A Journey in Form Through Lightness, Grace, and Irony
On Wednesday evening at the Italian Cultural Institute of New York, the opening of Florentine artist Paolo Staccioli’s first American solo exhibit took place. The show will run at the Institute until June 30. In line with the new synergistic spirit that the director of the IIC, Renato Miracco, hopes to imprint on the politics of the Institute, the exhibition was organized in collaboration with the American gallery Kiesendahl + Calhoun Fine Arts Ltd. and the Florentine gallery Paradigma. At the same time, several of Staccioli’s bronzes will also be on display in the wonderful sculpture garden LongHouse Reserve in East Hampton.
In his opening address, the director of the IIC warmly thanked Paolo Staccioli who generously donated one of his famous warrior sculptures to the IIC’s permanent collection.
The exhibition’s title, “Journey in Form: Luminous Ceramics of Paolo Staccioli,” immediately suggests a metaphorical artistic journey through the joyful, graceful, and ironic shapes in ceramic created by the Florentine artist. Visitors can admire a well-edited selection of ceramic figures of travelers, warriors, horses, busts, and decorated vases. These all demonstrate Staccioli’s extraordinary technical ability, and with a disarming modesty, they declare that he is more craftsman than artist.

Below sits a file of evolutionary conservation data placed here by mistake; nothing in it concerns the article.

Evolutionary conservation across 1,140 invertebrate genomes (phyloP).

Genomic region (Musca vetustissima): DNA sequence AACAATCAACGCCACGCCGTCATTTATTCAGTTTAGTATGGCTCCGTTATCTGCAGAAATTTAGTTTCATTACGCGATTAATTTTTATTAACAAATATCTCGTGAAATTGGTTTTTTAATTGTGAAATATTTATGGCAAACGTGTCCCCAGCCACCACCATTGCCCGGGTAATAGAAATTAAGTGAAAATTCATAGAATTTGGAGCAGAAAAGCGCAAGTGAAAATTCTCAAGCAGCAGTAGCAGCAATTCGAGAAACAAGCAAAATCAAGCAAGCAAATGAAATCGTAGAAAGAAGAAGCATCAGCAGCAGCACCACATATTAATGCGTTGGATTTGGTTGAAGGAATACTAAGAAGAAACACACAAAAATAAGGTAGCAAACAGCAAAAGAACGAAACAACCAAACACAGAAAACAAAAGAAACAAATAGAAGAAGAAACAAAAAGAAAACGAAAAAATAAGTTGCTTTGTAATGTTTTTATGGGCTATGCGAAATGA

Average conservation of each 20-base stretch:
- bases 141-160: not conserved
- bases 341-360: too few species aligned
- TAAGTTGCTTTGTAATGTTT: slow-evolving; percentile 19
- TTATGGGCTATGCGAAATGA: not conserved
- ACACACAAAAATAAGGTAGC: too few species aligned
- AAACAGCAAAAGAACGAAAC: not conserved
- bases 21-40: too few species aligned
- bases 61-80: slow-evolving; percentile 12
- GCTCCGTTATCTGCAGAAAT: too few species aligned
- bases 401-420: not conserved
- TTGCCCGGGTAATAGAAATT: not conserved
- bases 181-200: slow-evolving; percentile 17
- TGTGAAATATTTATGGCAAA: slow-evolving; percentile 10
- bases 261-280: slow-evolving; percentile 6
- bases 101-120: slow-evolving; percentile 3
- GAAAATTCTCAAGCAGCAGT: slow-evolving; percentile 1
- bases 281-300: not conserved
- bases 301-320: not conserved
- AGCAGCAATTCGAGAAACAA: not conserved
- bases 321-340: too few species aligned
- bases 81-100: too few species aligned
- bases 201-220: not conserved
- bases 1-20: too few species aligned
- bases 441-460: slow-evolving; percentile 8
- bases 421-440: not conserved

Considered to be one of the most talented ceramicists and sculptors in Italy, Staccioli is relatively unknown to the American public, although he has exhibited his work in many institutions all over the world – in Europe, Japan, Brazil, Russia, and China.
The city of Florence inducted Staccioli into a select group of outstanding artists in 2005-2006 with a monograph exhibit at the Porcelain Museum in the Pitti Palace followed by another exhibit at the Archeological Museum of Fiesole in 2007.